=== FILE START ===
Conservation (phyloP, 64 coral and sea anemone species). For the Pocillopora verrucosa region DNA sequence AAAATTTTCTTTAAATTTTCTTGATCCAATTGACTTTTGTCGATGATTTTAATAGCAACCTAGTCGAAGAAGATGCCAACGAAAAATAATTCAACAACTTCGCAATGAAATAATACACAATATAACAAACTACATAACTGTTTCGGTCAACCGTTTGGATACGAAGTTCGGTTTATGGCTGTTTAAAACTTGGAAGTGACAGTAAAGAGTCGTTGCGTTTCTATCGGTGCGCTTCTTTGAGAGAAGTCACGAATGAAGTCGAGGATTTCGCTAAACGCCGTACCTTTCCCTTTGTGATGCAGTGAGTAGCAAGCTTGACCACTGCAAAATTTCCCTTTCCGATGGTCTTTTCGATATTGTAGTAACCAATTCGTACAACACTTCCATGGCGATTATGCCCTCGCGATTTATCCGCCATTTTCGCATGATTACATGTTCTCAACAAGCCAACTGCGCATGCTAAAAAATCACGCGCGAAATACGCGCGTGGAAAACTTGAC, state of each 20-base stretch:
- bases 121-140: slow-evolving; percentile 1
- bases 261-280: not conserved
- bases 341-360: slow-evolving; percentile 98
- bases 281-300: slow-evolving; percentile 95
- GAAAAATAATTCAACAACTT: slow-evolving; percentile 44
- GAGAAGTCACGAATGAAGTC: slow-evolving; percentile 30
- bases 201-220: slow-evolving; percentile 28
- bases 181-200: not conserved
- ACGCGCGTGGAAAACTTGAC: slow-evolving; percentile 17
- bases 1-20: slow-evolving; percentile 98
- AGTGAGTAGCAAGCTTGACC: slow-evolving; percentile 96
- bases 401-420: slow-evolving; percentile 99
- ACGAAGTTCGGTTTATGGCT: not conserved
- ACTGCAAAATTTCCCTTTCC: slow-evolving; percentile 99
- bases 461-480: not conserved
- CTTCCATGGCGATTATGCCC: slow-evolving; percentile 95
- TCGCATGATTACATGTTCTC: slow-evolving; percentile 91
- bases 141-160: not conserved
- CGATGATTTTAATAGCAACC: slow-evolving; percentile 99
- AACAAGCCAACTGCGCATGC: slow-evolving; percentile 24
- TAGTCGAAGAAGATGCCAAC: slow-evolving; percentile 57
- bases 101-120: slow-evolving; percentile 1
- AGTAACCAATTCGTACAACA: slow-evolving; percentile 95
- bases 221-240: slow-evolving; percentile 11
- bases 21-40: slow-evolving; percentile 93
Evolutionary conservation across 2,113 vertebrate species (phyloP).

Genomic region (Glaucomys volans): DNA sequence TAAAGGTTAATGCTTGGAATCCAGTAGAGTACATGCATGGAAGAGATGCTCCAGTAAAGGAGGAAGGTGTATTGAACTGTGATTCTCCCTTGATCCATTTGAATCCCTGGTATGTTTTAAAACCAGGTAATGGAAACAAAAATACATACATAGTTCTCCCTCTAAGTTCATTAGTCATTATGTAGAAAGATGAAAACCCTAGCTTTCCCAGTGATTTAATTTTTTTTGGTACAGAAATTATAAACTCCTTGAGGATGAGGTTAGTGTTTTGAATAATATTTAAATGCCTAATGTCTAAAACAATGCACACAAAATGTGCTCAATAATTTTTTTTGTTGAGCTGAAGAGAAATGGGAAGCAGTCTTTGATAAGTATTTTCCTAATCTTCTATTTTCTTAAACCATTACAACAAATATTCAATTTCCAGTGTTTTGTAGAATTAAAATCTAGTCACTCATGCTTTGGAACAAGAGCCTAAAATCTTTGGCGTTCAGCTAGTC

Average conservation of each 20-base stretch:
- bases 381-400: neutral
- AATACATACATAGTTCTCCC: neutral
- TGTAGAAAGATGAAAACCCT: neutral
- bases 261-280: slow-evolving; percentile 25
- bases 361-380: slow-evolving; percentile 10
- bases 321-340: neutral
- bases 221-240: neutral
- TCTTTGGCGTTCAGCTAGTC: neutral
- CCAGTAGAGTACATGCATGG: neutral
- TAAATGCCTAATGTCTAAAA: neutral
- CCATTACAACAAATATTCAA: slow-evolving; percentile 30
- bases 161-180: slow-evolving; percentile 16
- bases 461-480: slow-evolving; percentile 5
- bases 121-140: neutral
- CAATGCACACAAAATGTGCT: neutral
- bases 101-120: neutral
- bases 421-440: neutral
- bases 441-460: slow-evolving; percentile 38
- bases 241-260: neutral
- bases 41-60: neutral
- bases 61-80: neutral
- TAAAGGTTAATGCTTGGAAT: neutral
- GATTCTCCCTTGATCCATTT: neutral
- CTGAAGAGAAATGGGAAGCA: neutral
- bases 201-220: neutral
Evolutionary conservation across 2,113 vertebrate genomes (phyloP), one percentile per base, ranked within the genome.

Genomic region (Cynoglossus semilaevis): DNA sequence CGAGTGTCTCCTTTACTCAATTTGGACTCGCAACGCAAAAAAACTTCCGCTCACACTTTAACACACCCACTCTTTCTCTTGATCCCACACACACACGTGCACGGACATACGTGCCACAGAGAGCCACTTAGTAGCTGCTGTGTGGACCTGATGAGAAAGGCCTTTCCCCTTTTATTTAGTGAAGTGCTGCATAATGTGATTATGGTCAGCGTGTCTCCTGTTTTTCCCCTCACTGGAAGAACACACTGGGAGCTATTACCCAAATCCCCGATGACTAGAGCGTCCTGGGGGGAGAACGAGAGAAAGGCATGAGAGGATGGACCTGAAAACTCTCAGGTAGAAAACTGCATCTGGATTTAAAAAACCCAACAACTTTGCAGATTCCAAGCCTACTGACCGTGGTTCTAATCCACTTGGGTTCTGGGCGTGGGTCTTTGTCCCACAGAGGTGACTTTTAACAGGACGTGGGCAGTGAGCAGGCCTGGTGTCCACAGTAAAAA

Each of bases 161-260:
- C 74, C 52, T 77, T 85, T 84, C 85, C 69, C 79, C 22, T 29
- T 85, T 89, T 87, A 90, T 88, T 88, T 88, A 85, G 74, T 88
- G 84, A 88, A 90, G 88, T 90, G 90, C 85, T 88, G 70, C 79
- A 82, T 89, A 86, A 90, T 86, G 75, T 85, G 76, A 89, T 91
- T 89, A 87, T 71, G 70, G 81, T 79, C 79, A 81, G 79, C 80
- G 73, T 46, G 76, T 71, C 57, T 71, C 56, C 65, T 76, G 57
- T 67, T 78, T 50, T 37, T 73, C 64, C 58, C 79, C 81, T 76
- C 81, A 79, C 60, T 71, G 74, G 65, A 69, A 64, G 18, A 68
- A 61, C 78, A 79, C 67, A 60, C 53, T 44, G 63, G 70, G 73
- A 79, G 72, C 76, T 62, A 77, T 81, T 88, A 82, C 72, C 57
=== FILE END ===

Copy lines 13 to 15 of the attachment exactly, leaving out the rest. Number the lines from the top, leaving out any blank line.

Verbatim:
- bases 401-420: slow-evolving; percentile 99
- ACGAAGTTCGGTTTATGGCT: not conserved
- ACTGCAAAATTTCCCTTTCC: slow-evolving; percentile 99